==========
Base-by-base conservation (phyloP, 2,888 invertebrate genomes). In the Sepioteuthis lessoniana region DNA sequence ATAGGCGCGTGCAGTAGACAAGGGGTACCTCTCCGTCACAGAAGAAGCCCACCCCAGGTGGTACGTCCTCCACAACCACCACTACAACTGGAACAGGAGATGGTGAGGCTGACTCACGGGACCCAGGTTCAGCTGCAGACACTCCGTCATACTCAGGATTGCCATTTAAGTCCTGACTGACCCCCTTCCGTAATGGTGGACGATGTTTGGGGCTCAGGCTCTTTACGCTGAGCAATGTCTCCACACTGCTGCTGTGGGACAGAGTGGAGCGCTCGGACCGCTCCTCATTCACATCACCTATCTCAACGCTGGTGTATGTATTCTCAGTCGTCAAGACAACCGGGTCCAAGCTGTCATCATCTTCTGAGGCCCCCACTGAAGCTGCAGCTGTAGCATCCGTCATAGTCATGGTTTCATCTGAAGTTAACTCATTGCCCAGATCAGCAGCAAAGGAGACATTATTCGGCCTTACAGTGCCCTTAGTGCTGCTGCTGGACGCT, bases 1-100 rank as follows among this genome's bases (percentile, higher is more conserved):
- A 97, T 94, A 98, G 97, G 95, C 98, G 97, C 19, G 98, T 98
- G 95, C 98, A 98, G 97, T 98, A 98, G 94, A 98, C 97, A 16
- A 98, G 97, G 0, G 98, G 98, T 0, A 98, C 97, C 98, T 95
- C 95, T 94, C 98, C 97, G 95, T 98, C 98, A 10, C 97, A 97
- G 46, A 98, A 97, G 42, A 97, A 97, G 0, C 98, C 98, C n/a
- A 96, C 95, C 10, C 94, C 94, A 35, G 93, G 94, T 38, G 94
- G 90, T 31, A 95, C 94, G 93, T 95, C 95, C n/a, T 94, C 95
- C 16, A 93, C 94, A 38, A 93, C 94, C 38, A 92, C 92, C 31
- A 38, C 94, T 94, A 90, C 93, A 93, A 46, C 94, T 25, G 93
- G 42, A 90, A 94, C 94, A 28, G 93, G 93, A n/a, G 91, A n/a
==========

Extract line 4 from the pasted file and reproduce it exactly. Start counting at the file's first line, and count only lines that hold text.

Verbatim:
- A 98, G 97, G 0, G 98, G 98, T 0, A 98, C 97, C 98, T 95